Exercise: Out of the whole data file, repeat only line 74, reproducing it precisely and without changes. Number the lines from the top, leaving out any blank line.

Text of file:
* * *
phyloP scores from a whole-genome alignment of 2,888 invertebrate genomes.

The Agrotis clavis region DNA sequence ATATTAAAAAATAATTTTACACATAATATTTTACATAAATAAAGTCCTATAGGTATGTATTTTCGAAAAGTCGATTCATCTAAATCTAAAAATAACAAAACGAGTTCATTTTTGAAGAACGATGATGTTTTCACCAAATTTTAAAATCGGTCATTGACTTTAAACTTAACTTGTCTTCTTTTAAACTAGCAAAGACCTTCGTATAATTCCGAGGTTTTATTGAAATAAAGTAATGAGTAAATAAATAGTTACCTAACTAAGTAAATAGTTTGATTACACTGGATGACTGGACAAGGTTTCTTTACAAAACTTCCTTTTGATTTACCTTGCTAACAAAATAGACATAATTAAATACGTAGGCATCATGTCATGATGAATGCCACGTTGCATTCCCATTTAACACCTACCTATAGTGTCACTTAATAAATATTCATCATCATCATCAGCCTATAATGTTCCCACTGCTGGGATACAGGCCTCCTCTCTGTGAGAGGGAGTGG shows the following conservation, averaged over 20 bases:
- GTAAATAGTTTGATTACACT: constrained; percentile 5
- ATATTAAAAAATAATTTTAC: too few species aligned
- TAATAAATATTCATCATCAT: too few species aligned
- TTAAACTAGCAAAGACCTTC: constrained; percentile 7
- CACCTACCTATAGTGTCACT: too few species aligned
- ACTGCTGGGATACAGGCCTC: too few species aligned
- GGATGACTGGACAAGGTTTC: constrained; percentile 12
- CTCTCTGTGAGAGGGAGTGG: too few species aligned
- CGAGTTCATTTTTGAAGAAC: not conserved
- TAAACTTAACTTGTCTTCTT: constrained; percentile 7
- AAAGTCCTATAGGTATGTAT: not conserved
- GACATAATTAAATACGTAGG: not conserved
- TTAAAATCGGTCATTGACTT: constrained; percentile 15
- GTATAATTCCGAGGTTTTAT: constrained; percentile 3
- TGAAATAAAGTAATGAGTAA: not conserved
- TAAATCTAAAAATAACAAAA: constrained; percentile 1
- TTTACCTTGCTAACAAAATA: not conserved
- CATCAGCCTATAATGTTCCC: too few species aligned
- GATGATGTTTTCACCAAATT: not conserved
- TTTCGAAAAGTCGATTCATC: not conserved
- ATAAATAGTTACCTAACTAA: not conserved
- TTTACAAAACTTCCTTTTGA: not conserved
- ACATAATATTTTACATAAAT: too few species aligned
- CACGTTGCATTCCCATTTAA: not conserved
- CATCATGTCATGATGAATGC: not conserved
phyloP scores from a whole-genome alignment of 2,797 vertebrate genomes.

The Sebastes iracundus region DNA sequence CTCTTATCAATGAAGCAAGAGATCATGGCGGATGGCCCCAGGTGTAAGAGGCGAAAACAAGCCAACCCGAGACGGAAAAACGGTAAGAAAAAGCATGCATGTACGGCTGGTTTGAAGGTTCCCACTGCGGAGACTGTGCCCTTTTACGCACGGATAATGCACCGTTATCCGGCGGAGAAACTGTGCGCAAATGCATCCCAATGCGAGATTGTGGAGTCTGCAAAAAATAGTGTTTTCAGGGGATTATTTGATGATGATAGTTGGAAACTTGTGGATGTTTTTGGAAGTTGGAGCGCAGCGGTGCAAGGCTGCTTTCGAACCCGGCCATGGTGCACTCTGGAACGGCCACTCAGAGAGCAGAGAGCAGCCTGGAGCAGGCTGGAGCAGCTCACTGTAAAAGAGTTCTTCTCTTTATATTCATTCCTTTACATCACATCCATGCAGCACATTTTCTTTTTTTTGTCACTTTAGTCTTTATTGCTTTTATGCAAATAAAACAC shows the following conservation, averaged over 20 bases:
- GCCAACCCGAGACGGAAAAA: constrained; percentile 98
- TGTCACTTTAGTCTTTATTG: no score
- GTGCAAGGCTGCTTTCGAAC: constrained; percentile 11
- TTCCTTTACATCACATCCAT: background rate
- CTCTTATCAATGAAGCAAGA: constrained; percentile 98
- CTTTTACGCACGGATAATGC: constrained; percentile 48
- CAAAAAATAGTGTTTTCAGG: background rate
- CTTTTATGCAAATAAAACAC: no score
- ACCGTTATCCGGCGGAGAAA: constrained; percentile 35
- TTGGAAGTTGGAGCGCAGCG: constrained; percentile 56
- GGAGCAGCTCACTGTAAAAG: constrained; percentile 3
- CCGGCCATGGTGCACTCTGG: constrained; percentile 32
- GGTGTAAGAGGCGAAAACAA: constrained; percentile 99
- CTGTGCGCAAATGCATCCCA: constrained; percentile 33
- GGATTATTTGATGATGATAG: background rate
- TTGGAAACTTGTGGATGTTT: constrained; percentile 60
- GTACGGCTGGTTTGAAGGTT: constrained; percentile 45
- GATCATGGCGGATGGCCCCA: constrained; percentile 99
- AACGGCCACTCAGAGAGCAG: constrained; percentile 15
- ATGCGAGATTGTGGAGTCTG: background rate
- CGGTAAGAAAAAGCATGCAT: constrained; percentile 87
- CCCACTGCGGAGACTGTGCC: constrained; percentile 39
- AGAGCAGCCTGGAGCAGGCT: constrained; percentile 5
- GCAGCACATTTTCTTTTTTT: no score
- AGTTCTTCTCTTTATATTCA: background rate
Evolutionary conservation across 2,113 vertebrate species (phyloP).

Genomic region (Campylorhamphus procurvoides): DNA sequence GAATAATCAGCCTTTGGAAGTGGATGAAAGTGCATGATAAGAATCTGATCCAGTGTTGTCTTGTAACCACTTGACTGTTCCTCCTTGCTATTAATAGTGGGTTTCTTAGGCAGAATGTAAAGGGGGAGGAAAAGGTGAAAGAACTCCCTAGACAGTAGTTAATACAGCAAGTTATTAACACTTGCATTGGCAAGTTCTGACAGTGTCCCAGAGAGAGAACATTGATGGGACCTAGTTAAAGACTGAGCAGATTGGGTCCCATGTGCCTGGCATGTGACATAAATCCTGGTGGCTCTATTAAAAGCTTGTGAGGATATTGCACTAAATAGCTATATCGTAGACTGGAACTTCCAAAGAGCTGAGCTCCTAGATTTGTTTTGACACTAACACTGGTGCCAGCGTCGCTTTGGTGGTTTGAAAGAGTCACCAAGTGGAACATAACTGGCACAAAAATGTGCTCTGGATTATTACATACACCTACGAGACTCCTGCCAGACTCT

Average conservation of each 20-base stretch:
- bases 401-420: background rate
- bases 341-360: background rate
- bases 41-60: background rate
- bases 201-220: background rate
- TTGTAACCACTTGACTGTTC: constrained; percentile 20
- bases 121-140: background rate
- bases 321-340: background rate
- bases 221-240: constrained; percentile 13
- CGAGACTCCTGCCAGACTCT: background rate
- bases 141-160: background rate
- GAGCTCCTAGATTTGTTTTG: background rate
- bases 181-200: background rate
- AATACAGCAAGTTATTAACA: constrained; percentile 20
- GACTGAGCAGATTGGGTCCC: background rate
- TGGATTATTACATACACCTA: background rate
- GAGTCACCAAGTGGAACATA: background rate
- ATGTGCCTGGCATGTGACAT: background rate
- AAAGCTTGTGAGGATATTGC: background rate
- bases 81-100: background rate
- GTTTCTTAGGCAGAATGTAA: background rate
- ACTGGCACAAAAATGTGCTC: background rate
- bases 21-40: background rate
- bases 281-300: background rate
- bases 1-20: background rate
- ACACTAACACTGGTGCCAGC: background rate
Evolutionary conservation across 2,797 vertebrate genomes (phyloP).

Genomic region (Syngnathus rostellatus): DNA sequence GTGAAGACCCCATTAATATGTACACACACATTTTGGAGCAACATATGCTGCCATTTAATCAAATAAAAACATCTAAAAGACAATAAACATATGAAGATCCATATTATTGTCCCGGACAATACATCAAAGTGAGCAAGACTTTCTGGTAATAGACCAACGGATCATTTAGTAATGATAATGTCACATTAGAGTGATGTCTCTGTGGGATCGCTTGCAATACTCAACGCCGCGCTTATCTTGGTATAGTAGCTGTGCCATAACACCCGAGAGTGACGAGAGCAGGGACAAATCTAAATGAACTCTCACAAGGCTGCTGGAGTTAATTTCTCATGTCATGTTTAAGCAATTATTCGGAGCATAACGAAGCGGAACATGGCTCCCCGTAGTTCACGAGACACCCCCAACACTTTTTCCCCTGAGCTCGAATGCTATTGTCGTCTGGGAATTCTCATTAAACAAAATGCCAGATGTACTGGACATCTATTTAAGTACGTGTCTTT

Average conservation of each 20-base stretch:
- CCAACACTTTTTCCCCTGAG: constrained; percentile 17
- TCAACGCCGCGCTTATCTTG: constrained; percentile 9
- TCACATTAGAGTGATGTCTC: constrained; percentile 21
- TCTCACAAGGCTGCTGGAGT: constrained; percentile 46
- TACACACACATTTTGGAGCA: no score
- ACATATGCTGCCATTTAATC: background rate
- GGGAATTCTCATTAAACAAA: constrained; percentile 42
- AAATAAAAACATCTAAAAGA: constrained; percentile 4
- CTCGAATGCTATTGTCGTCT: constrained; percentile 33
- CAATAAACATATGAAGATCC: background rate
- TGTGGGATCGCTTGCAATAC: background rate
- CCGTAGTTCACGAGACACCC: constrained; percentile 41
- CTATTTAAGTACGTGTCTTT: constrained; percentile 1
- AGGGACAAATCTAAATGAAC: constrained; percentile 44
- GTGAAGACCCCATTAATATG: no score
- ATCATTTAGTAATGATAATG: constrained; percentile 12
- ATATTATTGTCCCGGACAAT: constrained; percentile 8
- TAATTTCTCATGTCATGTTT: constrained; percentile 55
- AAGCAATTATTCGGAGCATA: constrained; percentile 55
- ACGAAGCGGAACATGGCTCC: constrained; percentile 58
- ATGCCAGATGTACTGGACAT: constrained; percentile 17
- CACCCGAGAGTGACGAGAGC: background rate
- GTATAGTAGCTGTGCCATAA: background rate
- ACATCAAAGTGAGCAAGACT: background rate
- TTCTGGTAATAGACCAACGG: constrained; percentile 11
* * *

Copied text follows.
- ATGTGCCTGGCATGTGACAT: background rate